Be nice. Or else.
Orange County, CA Product Design at Weedmaps Joined over 4 years ago
Coding doesn't irk me. I enjoy coding.
But I think designers are better positioned to impact a business, project, experience, etc in other areas. Specifically in understanding who the user is, what they're goals and scenarios are, aligning with business needs, collaborating on prototypes, and user testing.
The prototyping can be done in code. Some times it is required but mostly it isn't.
If it suits your work style—carry on. But I wonder if it should be a requirement for designers.
Heh. It's not easy. Our design system is very much an MVP. So when we add or update the system, it's a laborious process of updating sketch libs, documentation in Confluence, and React components.
Hey Kris. Coincidentally, I discovered the problem a few hours after I posted this. Turns out it was a third-party Sketch plugin that was messing me up. I removed it and now Craft sync works perfect!
Thanks for reaching out!
Gaining soft skills is hard. They are rarely taught explicitly in school or elsewhere. You or your employer can hire consultants to teach you how to do this well. There are also a lot of good books on the subject (Emotional Intelligence, Radical Candor, etc). Jared Spool has a lot of good writing and talks on this stuff.
The best way to learn is to practice.
The good news is because soft skills are so hard to acquire, if you've mastered them, you are extremely desirable in almost any company.
Critiques are about making the design better and they should be a regular part of the process.
They consist of a group of people who have a stake in the project's success and have the requisite knowledge in order to ask good questions. Critiques are about asking questions after all. Deep, thoughtful questions about the decisions that went into the design. If the reasoning behind the question can't be supported (by evidence or otherwise) then the designer can take note and reconsider the decision.
However, asking questions like these (especially about why they made certain decisions) is inherently antagonistic and people will become defensive. This is not good. So make sure you phrase questions about the work and not the designer. All feedback must come from a place of support and compassion. It takes practices to do this consistently but it is well worth it. For example, don't say, "Why did you design the flow like this?" Instead, say, "Talk about how this flow works well to achieve the desired outcome." Both of these questions get at the same point but one is about the person and the other about the work.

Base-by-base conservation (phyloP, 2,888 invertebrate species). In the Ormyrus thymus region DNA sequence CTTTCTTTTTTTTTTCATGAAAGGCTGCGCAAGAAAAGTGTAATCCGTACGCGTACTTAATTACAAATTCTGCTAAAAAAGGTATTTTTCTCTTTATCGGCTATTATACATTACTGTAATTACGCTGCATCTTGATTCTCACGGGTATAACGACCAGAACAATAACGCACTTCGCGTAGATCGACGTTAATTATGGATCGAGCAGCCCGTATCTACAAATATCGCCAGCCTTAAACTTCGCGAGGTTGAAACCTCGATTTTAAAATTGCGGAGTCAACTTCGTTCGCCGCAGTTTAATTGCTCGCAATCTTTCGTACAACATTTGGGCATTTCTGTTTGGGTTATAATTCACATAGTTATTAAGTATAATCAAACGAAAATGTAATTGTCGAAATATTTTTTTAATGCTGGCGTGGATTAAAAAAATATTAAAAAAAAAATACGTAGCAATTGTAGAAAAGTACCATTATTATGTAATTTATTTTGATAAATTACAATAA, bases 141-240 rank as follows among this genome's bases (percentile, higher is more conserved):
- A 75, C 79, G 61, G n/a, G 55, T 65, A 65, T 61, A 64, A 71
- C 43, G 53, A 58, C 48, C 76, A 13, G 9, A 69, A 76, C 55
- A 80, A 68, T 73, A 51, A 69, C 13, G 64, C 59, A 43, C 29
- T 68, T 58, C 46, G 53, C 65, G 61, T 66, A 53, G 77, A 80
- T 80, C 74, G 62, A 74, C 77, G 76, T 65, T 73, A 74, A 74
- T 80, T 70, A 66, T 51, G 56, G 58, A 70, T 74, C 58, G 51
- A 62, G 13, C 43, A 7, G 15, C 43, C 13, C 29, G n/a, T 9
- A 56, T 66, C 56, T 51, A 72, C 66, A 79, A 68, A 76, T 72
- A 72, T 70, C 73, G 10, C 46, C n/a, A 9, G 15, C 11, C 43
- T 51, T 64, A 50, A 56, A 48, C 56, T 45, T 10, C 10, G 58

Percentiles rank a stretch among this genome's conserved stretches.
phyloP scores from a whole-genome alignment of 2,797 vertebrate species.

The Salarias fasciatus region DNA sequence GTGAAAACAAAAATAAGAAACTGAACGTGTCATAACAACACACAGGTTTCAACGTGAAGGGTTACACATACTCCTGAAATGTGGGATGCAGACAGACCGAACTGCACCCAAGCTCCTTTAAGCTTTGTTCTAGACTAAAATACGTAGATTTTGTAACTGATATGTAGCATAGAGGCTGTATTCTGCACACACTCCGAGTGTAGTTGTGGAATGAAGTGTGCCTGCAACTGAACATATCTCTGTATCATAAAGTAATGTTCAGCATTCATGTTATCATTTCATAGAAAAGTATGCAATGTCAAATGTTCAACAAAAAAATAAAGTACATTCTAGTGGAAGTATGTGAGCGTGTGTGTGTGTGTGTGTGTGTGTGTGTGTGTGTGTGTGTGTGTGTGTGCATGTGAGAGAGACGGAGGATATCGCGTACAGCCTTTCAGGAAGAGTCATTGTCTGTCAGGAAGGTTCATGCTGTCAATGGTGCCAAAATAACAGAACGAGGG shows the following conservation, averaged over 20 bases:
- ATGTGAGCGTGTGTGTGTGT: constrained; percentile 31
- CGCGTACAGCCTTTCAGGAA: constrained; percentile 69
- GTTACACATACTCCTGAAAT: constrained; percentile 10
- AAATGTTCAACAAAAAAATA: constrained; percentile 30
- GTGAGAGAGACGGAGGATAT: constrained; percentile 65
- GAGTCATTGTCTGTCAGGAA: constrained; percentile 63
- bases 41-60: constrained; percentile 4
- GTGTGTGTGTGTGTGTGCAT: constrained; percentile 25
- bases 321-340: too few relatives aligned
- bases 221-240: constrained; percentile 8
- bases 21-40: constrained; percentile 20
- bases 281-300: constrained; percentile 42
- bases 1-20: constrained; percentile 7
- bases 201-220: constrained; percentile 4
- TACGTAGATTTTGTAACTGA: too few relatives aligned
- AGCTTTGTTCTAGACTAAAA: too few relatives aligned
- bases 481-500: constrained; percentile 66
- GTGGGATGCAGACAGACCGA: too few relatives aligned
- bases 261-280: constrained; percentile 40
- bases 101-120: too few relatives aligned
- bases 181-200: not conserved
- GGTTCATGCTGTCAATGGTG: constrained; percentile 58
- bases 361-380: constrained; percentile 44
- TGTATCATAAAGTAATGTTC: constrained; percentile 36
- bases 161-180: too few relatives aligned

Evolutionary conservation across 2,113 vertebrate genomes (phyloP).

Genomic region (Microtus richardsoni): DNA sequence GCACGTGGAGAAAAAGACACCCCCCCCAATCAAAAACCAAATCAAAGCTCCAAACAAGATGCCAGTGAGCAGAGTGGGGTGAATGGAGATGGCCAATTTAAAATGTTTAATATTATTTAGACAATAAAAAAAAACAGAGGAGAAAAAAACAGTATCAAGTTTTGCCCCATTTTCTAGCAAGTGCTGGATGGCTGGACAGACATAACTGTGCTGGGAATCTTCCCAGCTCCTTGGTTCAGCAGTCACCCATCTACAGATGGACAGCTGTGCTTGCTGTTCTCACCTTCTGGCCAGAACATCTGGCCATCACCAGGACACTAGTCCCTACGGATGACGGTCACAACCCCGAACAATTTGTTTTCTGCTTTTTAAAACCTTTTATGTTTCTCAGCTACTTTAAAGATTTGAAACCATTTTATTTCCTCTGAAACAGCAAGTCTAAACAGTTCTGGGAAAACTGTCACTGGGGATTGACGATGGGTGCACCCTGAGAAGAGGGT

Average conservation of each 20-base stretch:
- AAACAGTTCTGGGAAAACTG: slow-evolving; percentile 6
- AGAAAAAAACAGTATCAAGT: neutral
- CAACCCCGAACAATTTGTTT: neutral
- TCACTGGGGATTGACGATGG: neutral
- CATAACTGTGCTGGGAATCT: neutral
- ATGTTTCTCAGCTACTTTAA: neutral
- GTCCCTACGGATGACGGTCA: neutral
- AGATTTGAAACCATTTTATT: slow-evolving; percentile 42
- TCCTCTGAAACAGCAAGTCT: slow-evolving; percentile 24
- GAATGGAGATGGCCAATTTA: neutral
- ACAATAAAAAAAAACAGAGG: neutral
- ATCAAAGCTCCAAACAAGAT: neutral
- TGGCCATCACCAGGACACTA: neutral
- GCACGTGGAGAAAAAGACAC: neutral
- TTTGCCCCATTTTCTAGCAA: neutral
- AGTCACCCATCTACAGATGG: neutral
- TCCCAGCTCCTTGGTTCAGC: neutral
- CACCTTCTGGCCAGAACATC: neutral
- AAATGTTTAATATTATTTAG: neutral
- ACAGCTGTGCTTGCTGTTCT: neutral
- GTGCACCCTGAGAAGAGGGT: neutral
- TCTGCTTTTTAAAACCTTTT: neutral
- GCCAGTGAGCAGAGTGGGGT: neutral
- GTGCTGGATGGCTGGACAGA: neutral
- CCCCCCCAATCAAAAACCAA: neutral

Overall, this kind of nonviolent communication is key to creating a psychologically safe space for people to work. When people feel safe, they will be more open to critique and more willing to contribute. Safety also lets people be more daring and courageous in their ideas which can lead to innovative designs.
To go back to my point point above about "low-quality work", the good DM would not go to the designer and tell her that the work isn't good. Instead the good DM would simply recognize that she needs help and facilitate activities that will get her back on track. Critique is a good tool for that, though not the only one.
Some things I think good design managers do:
These are so wonderful. Awesome job!
I taught UX Design at an online bootcamp service and the one thing I wish was on the curriculum was product discovery. Time to instruct how to understand the problem space (and contrast it to the solution space), how to conduct user interviews, how to understand and discover user goals, how they need to align with business goals, etc.
I love this story. Great read. When I think of this story, I always think the first thought the team had was, "Where do we put the armor?" when instead they should have asked, "Why aren't all our planes coming back?"
Be nice. Or else.
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